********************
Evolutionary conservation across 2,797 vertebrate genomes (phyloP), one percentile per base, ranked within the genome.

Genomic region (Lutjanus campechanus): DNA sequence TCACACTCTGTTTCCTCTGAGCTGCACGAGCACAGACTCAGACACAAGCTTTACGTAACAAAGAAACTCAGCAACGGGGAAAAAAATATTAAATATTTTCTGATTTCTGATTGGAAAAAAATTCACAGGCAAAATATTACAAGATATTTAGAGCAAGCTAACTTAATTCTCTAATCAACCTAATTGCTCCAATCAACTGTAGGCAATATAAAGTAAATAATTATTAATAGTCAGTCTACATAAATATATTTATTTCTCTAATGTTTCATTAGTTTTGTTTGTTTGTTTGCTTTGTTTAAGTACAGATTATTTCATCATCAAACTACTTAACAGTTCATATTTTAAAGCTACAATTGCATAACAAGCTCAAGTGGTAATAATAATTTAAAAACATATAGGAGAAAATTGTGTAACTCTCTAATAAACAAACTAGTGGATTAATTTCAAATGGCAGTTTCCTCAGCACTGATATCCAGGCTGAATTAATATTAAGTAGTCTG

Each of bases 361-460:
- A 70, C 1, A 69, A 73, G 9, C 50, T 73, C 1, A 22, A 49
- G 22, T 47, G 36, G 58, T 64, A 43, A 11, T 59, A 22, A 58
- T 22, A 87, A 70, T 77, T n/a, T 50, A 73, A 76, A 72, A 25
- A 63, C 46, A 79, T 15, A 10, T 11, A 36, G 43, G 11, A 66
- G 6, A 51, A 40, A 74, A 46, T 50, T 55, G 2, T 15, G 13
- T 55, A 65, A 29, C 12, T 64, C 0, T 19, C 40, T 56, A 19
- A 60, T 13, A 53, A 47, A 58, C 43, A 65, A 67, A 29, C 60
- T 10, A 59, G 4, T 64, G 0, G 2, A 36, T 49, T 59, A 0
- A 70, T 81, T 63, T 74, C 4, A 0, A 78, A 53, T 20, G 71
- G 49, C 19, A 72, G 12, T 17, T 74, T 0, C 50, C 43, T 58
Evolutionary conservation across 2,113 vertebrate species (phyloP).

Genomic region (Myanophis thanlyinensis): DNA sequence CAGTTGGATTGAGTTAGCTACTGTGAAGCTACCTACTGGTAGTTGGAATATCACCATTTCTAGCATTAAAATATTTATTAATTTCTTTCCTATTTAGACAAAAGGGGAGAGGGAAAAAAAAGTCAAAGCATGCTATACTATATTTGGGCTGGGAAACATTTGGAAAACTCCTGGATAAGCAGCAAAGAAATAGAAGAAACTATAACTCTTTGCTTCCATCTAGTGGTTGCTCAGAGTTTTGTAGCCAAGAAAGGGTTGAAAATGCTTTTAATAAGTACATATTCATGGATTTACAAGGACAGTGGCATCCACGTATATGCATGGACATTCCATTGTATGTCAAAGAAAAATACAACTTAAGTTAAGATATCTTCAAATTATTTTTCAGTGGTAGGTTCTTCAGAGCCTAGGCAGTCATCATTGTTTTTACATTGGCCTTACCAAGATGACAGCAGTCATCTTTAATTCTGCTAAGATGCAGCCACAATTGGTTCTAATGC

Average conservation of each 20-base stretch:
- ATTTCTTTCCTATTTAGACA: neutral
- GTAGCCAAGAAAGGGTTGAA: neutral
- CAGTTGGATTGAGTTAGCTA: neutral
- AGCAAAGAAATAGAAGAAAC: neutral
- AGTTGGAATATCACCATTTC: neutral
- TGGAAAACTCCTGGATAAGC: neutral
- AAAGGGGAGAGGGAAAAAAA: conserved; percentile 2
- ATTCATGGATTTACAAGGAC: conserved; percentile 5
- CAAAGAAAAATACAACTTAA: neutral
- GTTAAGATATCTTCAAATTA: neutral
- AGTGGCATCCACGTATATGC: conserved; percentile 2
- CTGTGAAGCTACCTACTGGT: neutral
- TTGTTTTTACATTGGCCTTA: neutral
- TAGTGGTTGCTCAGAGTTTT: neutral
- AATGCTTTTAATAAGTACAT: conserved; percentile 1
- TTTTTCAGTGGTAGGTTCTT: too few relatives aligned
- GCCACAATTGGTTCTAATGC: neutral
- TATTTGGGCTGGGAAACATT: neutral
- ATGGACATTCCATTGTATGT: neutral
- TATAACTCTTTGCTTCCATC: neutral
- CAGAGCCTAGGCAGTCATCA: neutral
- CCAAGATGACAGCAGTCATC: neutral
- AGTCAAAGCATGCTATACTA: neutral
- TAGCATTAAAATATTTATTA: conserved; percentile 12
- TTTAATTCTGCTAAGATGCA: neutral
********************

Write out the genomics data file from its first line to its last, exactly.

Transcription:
Evolutionary conservation across 2,797 vertebrate genomes (phyloP), one percentile per base, ranked within the genome.

Genomic region (Lutjanus campechanus): DNA sequence TCACACTCTGTTTCCTCTGAGCTGCACGAGCACAGACTCAGACACAAGCTTTACGTAACAAAGAAACTCAGCAACGGGGAAAAAAATATTAAATATTTTCTGATTTCTGATTGGAAAAAAATTCACAGGCAAAATATTACAAGATATTTAGAGCAAGCTAACTTAATTCTCTAATCAACCTAATTGCTCCAATCAACTGTAGGCAATATAAAGTAAATAATTATTAATAGTCAGTCTACATAAATATATTTATTTCTCTAATGTTTCATTAGTTTTGTTTGTTTGTTTGCTTTGTTTAAGTACAGATTATTTCATCATCAAACTACTTAACAGTTCATATTTTAAAGCTACAATTGCATAACAAGCTCAAGTGGTAATAATAATTTAAAAACATATAGGAGAAAATTGTGTAACTCTCTAATAAACAAACTAGTGGATTAATTTCAAATGGCAGTTTCCTCAGCACTGATATCCAGGCTGAATTAATATTAAGTAGTCTG

Each of bases 361-460:
- A 70, C 1, A 69, A 73, G 9, C 50, T 73, C 1, A 22, A 49
- G 22, T 47, G 36, G 58, T 64, A 43, A 11, T 59, A 22, A 58
- T 22, A 87, A 70, T 77, T n/a, T 50, A 73, A 76, A 72, A 25
- A 63, C 46, A 79, T 15, A 10, T 11, A 36, G 43, G 11, A 66
- G 6, A 51, A 40, A 74, A 46, T 50, T 55, G 2, T 15, G 13
- T 55, A 65, A 29, C 12, T 64, C 0, T 19, C 40, T 56, A 19
- A 60, T 13, A 53, A 47, A 58, C 43, A 65, A 67, A 29, C 60
- T 10, A 59, G 4, T 64, G 0, G 2, A 36, T 49, T 59, A 0
- A 70, T 81, T 63, T 74, C 4, A 0, A 78, A 53, T 20, G 71
- G 49, C 19, A 72, G 12, T 17, T 74, T 0, C 50, C 43, T 58
Evolutionary conservation across 2,113 vertebrate species (phyloP).

Genomic region (Myanophis thanlyinensis): DNA sequence CAGTTGGATTGAGTTAGCTACTGTGAAGCTACCTACTGGTAGTTGGAATATCACCATTTCTAGCATTAAAATATTTATTAATTTCTTTCCTATTTAGACAAAAGGGGAGAGGGAAAAAAAAGTCAAAGCATGCTATACTATATTTGGGCTGGGAAACATTTGGAAAACTCCTGGATAAGCAGCAAAGAAATAGAAGAAACTATAACTCTTTGCTTCCATCTAGTGGTTGCTCAGAGTTTTGTAGCCAAGAAAGGGTTGAAAATGCTTTTAATAAGTACATATTCATGGATTTACAAGGACAGTGGCATCCACGTATATGCATGGACATTCCATTGTATGTCAAAGAAAAATACAACTTAAGTTAAGATATCTTCAAATTATTTTTCAGTGGTAGGTTCTTCAGAGCCTAGGCAGTCATCATTGTTTTTACATTGGCCTTACCAAGATGACAGCAGTCATCTTTAATTCTGCTAAGATGCAGCCACAATTGGTTCTAATGC

Average conservation of each 20-base stretch:
- ATTTCTTTCCTATTTAGACA: neutral
- GTAGCCAAGAAAGGGTTGAA: neutral
- CAGTTGGATTGAGTTAGCTA: neutral
- AGCAAAGAAATAGAAGAAAC: neutral
- AGTTGGAATATCACCATTTC: neutral
- TGGAAAACTCCTGGATAAGC: neutral
- AAAGGGGAGAGGGAAAAAAA: conserved; percentile 2
- ATTCATGGATTTACAAGGAC: conserved; percentile 5
- CAAAGAAAAATACAACTTAA: neutral
- GTTAAGATATCTTCAAATTA: neutral
- AGTGGCATCCACGTATATGC: conserved; percentile 2
- CTGTGAAGCTACCTACTGGT: neutral
- TTGTTTTTACATTGGCCTTA: neutral
- TAGTGGTTGCTCAGAGTTTT: neutral
- AATGCTTTTAATAAGTACAT: conserved; percentile 1
- TTTTTCAGTGGTAGGTTCTT: too few relatives aligned
- GCCACAATTGGTTCTAATGC: neutral
- TATTTGGGCTGGGAAACATT: neutral
- ATGGACATTCCATTGTATGT: neutral
- TATAACTCTTTGCTTCCATC: neutral
- CAGAGCCTAGGCAGTCATCA: neutral
- CCAAGATGACAGCAGTCATC: neutral
- AGTCAAAGCATGCTATACTA: neutral
- TAGCATTAAAATATTTATTA: conserved; percentile 12
- TTTAATTCTGCTAAGATGCA: neutral